Music Review – Mac DeMarco
Sebastian Suarez ’18
In a world of pretentious and uninspired indie rock, refreshing Canadian musician Mac DeMarco lends his musical abilities to listeners everywhere. Rock and Roll Nightclub, Mr. DeMarco’s first “mini-LP,” introduced him into the Canadian underground after its release date on March 13, 2012. His flowing riffs and heavy vocals laid the tracks for a kind of relaxed sound, and he caught the attention of a plethora of now loyal fans who adore his music.
His first full length album, 2, was released on October 16 of 2012, and was the impetus that truly thrusted Mac and his fellow band members into the Canadian indie limelight.
This momentum continued on for another year, and eventually resulted in Mac DeMarco’s third effort, Salad Days, released in December of 2014. In between a rigorous touring schedule and a bombardment of offers from a multitude of record companies, Salad Days was another triumph for DeMarco and his bandmates. The album, packed full of more hit songs, employs a multitude of different sounds, including a couple songs with copious amounts of energizing synthesizer riffs. This installment of DeMarco’s musical prowess earned him a nomination for Polaris’ best album of the year, Canada’s premier music prize. This pitted him against artists like Drake, who was nominated for his effort Nothing Was the Same. After a long spell of touring, Mac decided to retire himself briefly to his home on the waterfront in New York to craft his most recent mini-LP, Another One. In typical DeMarco fashion, he tells the listener his actual address at the end of the final song on the record. After further research on the seemingly unbelievable anecdote, one can find in a multitude of interviews that Mac indeed does say his real address and invites any loyal fan who must have listened to the album all the way through to stop by for a cup of coffee.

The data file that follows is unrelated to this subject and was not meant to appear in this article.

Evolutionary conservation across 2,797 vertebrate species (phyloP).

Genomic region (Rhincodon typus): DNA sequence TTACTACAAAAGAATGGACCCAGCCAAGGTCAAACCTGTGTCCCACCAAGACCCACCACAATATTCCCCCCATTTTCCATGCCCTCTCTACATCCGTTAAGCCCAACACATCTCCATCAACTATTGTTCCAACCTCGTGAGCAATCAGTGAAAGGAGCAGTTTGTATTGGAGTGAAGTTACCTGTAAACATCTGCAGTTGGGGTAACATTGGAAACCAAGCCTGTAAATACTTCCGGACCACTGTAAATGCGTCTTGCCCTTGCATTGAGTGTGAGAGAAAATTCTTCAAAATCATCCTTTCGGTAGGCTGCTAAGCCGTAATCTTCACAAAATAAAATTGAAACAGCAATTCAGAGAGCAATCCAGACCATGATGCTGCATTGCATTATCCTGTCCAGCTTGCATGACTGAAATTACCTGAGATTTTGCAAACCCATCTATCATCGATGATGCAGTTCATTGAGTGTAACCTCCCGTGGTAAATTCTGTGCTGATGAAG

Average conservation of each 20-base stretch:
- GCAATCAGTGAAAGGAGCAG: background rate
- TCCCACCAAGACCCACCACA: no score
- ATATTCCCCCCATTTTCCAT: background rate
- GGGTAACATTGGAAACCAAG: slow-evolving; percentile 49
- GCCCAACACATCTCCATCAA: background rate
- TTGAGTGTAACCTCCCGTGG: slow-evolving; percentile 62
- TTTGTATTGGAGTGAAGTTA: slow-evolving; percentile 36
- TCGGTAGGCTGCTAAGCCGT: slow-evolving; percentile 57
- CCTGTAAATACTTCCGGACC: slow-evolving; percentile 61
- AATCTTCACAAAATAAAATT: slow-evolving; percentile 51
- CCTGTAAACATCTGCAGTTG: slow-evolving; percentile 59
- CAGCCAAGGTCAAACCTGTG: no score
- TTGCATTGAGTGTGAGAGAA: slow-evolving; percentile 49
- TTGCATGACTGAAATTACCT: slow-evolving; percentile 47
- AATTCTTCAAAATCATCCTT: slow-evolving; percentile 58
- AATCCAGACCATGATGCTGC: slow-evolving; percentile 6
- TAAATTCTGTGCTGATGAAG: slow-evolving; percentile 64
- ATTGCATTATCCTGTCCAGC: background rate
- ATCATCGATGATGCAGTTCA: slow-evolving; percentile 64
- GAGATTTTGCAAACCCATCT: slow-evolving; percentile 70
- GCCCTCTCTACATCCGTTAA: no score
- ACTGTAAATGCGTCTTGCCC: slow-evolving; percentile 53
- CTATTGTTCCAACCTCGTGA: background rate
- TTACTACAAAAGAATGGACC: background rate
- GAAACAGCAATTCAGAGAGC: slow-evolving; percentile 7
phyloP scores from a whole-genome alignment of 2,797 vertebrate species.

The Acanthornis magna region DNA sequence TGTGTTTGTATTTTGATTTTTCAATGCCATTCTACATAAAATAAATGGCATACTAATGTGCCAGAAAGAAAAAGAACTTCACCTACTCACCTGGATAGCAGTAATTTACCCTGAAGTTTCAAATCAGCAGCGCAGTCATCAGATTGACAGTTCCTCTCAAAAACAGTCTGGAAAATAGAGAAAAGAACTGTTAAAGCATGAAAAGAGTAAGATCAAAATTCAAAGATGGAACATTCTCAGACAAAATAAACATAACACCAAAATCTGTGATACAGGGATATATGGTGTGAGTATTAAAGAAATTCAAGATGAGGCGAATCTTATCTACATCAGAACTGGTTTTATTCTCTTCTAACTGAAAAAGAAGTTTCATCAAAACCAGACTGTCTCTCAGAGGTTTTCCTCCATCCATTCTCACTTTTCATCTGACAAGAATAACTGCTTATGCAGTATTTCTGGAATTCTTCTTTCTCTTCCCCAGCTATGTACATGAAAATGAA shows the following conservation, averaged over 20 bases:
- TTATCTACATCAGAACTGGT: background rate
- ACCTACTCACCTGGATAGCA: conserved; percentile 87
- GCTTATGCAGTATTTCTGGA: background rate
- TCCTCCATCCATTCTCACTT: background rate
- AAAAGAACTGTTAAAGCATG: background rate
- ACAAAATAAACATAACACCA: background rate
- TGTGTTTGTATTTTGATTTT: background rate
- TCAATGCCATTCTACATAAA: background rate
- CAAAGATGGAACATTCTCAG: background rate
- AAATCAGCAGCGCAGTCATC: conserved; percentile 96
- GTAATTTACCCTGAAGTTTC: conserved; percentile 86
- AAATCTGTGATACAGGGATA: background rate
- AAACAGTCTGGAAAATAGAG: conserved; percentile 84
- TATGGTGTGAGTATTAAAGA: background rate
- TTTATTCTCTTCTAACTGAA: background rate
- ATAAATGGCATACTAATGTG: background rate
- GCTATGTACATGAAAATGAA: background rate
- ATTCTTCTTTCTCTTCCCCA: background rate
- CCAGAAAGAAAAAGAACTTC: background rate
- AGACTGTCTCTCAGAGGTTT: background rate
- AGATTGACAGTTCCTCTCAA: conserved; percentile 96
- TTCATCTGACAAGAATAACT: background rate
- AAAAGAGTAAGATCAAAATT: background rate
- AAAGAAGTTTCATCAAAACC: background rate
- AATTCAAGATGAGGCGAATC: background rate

Mac DeMarco is more than just a man behind a microphone, however. After watching endless interviews and live performances of him scattered across the internet, I recognized his humility. Mac DeMarco does not possess an over-inflated self-image, but rather the ideals of a man who does what he loves. His words through countless interviews echoed the resolution of a man who makes music for the love of the craft, not to meet a deadline with a record company. He appreciates the loyal fanbase that has built itself around him, and oftentimes he thanks them for enjoying his “weirdness.”
After patient waiting to see the lineup of the summer music festival Free Press Summer Festival here in Houston, Texas, I was overjoyed at the sight of the artists. Mac DeMarco, toothless grin and all, was plastered on one of the posters for the summer’s upcoming concert extravaganza. Marking down the days on the calendar until the festival, I finally arrived at the Saturn Stage in the NRG parking lot on June 5 of this year at about four o’clock in the scorching sun.
What awaited me completely exceeded my expectations. The songs themselves, however, were not the most evocative part of the performance. After seeing countless artists perform the day before, and many more to come afterward, I have one vivid memory of Mr. DeMarco. He said thank you. He did not thank us for coming to watch him perform in the superficial way that most of the musicians did the day prior, however. Instead, he said, as I remember, “Thank you all for coming out to see us today. I know we’re weird, and we do some weird stuff here on stage [the music], but we really do appreciate you all for coming out to see us and being a part of this together. God bless.”
Mac DeMarco is not someone who “does it for the money,” but rather expresses his ideals and emotions through his discography for its own sake. He is an exemplary proponent of what the musical industry needs today, and hopefully will release more great work in the years to come.